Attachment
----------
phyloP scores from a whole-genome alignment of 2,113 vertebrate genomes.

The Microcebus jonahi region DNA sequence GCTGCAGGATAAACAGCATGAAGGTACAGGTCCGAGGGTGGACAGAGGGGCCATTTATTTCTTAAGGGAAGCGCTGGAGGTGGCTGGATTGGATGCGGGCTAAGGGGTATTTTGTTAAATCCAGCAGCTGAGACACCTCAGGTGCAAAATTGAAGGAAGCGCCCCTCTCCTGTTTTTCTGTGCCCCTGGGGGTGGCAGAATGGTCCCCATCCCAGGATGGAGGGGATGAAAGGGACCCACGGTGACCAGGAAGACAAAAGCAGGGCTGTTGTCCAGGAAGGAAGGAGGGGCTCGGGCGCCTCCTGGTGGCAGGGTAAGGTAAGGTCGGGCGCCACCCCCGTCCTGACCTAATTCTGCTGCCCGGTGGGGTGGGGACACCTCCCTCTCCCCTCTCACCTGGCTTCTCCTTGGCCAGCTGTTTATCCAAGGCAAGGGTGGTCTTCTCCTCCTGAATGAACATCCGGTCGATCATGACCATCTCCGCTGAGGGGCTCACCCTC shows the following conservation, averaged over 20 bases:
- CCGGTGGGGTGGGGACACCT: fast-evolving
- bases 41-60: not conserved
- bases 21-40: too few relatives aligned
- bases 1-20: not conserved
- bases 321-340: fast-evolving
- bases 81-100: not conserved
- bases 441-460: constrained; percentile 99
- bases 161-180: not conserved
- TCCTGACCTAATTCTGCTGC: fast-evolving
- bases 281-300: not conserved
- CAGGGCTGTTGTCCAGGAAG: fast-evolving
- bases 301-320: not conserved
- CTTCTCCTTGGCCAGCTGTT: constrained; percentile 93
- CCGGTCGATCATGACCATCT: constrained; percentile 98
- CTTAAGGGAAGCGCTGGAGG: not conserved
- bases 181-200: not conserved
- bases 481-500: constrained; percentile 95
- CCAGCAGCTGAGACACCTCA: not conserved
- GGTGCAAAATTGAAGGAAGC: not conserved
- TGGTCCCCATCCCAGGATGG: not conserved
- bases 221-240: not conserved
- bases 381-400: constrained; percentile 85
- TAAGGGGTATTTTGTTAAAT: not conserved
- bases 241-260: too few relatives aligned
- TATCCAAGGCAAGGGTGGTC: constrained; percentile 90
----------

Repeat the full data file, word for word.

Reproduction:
phyloP scores from a whole-genome alignment of 2,113 vertebrate genomes.

The Microcebus jonahi region DNA sequence GCTGCAGGATAAACAGCATGAAGGTACAGGTCCGAGGGTGGACAGAGGGGCCATTTATTTCTTAAGGGAAGCGCTGGAGGTGGCTGGATTGGATGCGGGCTAAGGGGTATTTTGTTAAATCCAGCAGCTGAGACACCTCAGGTGCAAAATTGAAGGAAGCGCCCCTCTCCTGTTTTTCTGTGCCCCTGGGGGTGGCAGAATGGTCCCCATCCCAGGATGGAGGGGATGAAAGGGACCCACGGTGACCAGGAAGACAAAAGCAGGGCTGTTGTCCAGGAAGGAAGGAGGGGCTCGGGCGCCTCCTGGTGGCAGGGTAAGGTAAGGTCGGGCGCCACCCCCGTCCTGACCTAATTCTGCTGCCCGGTGGGGTGGGGACACCTCCCTCTCCCCTCTCACCTGGCTTCTCCTTGGCCAGCTGTTTATCCAAGGCAAGGGTGGTCTTCTCCTCCTGAATGAACATCCGGTCGATCATGACCATCTCCGCTGAGGGGCTCACCCTC shows the following conservation, averaged over 20 bases:
- CCGGTGGGGTGGGGACACCT: fast-evolving
- bases 41-60: not conserved
- bases 21-40: too few relatives aligned
- bases 1-20: not conserved
- bases 321-340: fast-evolving
- bases 81-100: not conserved
- bases 441-460: constrained; percentile 99
- bases 161-180: not conserved
- TCCTGACCTAATTCTGCTGC: fast-evolving
- bases 281-300: not conserved
- CAGGGCTGTTGTCCAGGAAG: fast-evolving
- bases 301-320: not conserved
- CTTCTCCTTGGCCAGCTGTT: constrained; percentile 93
- CCGGTCGATCATGACCATCT: constrained; percentile 98
- CTTAAGGGAAGCGCTGGAGG: not conserved
- bases 181-200: not conserved
- bases 481-500: constrained; percentile 95
- CCAGCAGCTGAGACACCTCA: not conserved
- GGTGCAAAATTGAAGGAAGC: not conserved
- TGGTCCCCATCCCAGGATGG: not conserved
- bases 221-240: not conserved
- bases 381-400: constrained; percentile 85
- TAAGGGGTATTTTGTTAAAT: not conserved
- bases 241-260: too few relatives aligned
- TATCCAAGGCAAGGGTGGTC: constrained; percentile 90